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The defendant contends as well that the prosecutor exceeded the bounds of permissible argument by arguing that particular features of Burgess's testimony -- details that easily could have been refuted and self-incriminating statements -- provided reasons why she should be believed. We observe no error. "It is not improper vouching for the prosecutor to point to reasons why a witness's testimony, or portions of a witness's testimony, should logically be believed." Commonwealth v. Rolon, 438 Mass. 808, 816 (2003), citing Commonwealth v. Chavis, 415 Mass. 703, 713-714 (1993).

Finally, the defendant argues that the prosecutor used impermissibly inflammatory language in her closing when addressing the defendant's motive: "He did it for his friend, [Lawrence]. He did in a context of being a hired killer, or a hired assassin, except he didn't get paid. He did it, because he didn't mind killing someone; and he did it to help [Lawrence] get revenge for what [the victim] had done." These statements were inappropriate and should not have been made. "[I]t is improper to refer to a defendant with epithets that suggest he has a criminal record where the evidence does not support such a finding, or invite the jury to decide the case on general considerations." Commonwealth v. Lewis, 465 Mass. 119, 130 (2013).

Nonetheless, taking the passage as a whole, the prosecutor's general meaning is clear: that the defendant lacked any personal motivation for the killing. "[W]e ascribe a certain level of sophistication" to the jury, and, here, have little doubt that they would not have been swayed by this unnecessarily hyperbolic language. Id. at 131. While this statement was improper and should not have been made, given the totality of the evidence against the defendant, it did not create a substantial likelihood of a miscarriage of justice.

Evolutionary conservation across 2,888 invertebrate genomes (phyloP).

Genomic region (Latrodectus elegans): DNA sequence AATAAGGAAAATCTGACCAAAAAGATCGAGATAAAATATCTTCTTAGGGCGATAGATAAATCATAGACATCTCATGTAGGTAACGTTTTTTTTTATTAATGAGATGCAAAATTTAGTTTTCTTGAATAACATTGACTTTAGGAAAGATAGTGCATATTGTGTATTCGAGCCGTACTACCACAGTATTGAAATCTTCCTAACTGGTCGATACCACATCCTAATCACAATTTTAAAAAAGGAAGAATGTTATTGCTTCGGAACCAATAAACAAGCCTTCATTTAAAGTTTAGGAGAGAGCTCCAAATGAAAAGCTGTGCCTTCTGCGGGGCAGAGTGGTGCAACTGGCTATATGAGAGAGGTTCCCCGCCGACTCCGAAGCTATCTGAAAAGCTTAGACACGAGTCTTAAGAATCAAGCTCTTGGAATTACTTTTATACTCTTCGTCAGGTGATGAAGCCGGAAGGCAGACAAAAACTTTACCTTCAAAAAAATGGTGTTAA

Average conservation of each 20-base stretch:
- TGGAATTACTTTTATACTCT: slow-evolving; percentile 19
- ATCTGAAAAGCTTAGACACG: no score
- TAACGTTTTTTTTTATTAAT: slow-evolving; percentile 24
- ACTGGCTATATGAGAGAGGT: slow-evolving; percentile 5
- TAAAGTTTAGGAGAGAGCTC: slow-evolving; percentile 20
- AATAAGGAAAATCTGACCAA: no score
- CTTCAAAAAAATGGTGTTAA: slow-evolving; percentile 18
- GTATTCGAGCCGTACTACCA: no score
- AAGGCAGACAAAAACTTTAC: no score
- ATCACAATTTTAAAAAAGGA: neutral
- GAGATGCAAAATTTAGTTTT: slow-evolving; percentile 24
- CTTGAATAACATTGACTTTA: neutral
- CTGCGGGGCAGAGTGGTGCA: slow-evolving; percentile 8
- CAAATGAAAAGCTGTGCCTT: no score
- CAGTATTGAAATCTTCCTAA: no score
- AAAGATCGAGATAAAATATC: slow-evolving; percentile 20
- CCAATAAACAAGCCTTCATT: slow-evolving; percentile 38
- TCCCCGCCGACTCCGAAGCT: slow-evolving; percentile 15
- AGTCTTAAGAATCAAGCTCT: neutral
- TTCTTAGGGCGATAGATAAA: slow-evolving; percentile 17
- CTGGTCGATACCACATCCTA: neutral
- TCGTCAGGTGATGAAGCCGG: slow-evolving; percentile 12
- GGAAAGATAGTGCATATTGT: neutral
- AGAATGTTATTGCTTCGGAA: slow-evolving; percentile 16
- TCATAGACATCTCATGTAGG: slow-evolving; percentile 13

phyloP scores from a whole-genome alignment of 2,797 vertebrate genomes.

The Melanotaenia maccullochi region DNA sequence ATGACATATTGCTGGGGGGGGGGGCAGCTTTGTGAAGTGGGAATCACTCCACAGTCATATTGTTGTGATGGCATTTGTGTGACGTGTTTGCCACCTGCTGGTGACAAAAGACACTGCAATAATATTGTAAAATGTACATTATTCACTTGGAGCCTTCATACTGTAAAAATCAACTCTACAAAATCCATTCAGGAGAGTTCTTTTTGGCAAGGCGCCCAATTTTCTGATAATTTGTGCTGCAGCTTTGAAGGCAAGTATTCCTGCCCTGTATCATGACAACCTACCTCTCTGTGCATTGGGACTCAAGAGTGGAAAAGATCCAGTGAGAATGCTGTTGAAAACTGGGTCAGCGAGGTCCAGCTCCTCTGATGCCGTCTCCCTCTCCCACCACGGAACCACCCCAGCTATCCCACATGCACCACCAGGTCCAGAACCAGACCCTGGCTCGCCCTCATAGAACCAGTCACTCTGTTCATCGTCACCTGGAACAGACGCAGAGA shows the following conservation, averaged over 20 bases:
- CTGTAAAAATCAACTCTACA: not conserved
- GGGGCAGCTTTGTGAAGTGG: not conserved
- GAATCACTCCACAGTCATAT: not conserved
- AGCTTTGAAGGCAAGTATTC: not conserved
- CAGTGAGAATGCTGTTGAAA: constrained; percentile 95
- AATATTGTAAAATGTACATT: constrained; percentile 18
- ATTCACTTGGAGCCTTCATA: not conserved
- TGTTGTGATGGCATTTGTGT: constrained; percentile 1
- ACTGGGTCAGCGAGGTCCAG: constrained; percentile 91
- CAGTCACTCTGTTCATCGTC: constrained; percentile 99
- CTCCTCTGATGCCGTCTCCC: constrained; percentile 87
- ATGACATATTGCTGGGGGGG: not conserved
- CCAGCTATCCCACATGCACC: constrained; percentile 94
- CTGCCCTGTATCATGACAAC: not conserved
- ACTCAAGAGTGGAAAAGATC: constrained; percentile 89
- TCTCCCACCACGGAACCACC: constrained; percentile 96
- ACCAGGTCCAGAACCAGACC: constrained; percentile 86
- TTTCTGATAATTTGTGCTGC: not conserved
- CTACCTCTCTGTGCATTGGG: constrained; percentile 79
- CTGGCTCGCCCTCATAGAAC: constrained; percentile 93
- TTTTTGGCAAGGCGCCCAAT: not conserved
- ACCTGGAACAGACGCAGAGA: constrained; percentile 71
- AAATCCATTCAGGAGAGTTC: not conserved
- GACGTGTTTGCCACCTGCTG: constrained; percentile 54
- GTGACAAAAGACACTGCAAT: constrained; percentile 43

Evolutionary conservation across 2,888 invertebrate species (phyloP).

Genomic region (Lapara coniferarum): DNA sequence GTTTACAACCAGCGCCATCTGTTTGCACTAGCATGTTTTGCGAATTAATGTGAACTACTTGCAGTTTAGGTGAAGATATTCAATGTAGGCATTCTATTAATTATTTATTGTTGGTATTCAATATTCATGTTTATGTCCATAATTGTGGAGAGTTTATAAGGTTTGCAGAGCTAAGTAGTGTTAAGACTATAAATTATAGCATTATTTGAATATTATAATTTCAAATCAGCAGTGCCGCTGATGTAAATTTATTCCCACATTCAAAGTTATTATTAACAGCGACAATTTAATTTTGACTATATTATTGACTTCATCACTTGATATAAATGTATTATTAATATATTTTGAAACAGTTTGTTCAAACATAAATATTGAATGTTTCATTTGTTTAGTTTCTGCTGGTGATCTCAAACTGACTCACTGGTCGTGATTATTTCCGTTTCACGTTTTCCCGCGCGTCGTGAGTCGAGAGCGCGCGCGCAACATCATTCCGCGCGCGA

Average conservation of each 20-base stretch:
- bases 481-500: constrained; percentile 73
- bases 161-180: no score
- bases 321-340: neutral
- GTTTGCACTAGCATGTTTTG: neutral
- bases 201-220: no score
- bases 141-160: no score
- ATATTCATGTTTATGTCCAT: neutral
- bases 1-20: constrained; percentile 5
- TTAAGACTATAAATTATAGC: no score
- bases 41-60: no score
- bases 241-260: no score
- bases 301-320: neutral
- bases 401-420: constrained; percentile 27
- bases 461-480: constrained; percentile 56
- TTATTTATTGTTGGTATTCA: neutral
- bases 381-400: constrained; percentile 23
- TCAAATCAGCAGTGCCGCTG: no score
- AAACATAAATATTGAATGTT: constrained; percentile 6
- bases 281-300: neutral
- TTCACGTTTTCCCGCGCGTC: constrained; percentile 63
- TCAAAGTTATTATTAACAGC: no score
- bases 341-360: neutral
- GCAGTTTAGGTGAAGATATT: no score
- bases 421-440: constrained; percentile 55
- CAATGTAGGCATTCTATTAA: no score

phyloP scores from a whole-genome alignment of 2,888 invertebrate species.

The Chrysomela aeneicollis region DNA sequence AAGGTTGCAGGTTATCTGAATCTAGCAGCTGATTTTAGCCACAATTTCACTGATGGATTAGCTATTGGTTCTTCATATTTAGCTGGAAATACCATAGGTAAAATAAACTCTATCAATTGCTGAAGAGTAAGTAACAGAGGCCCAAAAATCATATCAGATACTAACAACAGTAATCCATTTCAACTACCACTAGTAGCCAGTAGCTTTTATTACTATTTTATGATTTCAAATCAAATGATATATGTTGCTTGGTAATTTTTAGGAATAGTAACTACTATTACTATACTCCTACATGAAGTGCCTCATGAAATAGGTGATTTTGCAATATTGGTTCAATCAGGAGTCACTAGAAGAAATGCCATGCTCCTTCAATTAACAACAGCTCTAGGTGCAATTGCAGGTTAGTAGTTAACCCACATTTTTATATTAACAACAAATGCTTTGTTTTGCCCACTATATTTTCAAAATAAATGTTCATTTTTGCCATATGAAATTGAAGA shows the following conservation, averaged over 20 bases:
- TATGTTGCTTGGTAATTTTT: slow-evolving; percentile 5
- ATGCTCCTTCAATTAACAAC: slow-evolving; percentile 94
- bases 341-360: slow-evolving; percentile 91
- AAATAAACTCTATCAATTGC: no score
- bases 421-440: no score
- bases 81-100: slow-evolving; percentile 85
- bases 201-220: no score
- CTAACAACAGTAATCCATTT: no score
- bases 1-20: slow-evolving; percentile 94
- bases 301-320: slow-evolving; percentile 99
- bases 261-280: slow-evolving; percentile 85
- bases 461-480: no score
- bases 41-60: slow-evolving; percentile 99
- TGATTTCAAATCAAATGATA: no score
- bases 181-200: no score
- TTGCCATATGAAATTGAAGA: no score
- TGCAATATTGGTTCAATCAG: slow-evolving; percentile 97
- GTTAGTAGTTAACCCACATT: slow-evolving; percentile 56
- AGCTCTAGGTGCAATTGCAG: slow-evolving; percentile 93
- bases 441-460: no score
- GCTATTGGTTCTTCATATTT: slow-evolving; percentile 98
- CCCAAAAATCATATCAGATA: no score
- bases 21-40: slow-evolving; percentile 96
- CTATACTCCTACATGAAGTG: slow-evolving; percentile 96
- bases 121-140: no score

7. Review under G. L. c. 278, § 33E. We have carefully reviewed the entire record, pursuant to our duty under G. L. c. 278, § 33E, and we discern no reason to order a new trial or to reduce the degree of guilt.

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Conclusion. The defendant's convictions and the order denying his motion for a new trial are affirmed.

So ordered.


[Note 1] Chief Justice Gants participated in the deliberation on this case prior to his death.

[Note 2] The defendant also was convicted of attempting to suborn perjury.

[Note 3] "Cell[] site location information (CSLI) refers to a cellular telephone service record or records that contain information identifying the base station towers and sectors that receive transmissions from a [cellular] telephone." (quotations and citation omitted). Commonwealth v. Estabrook, 472 Mass. 852, 853 n.2 (2015).

[Note 4] As mentioned, this cellular telephone was registered to Burgess, but it is not disputed that the defendant used it often and was in possession of it on the evening of the shooting.

[Note 5] Within this same period, the defendant's telephone also connected once with a different tower in Avon. While it was further away, that tower connection nonetheless essentially was consistent with the defendant being at or near the scene of the shooting in Avon.

[Note 6] At a separate trial, Lawrence had been acquitted of charges of murder in the first degree on a theory of joint venture.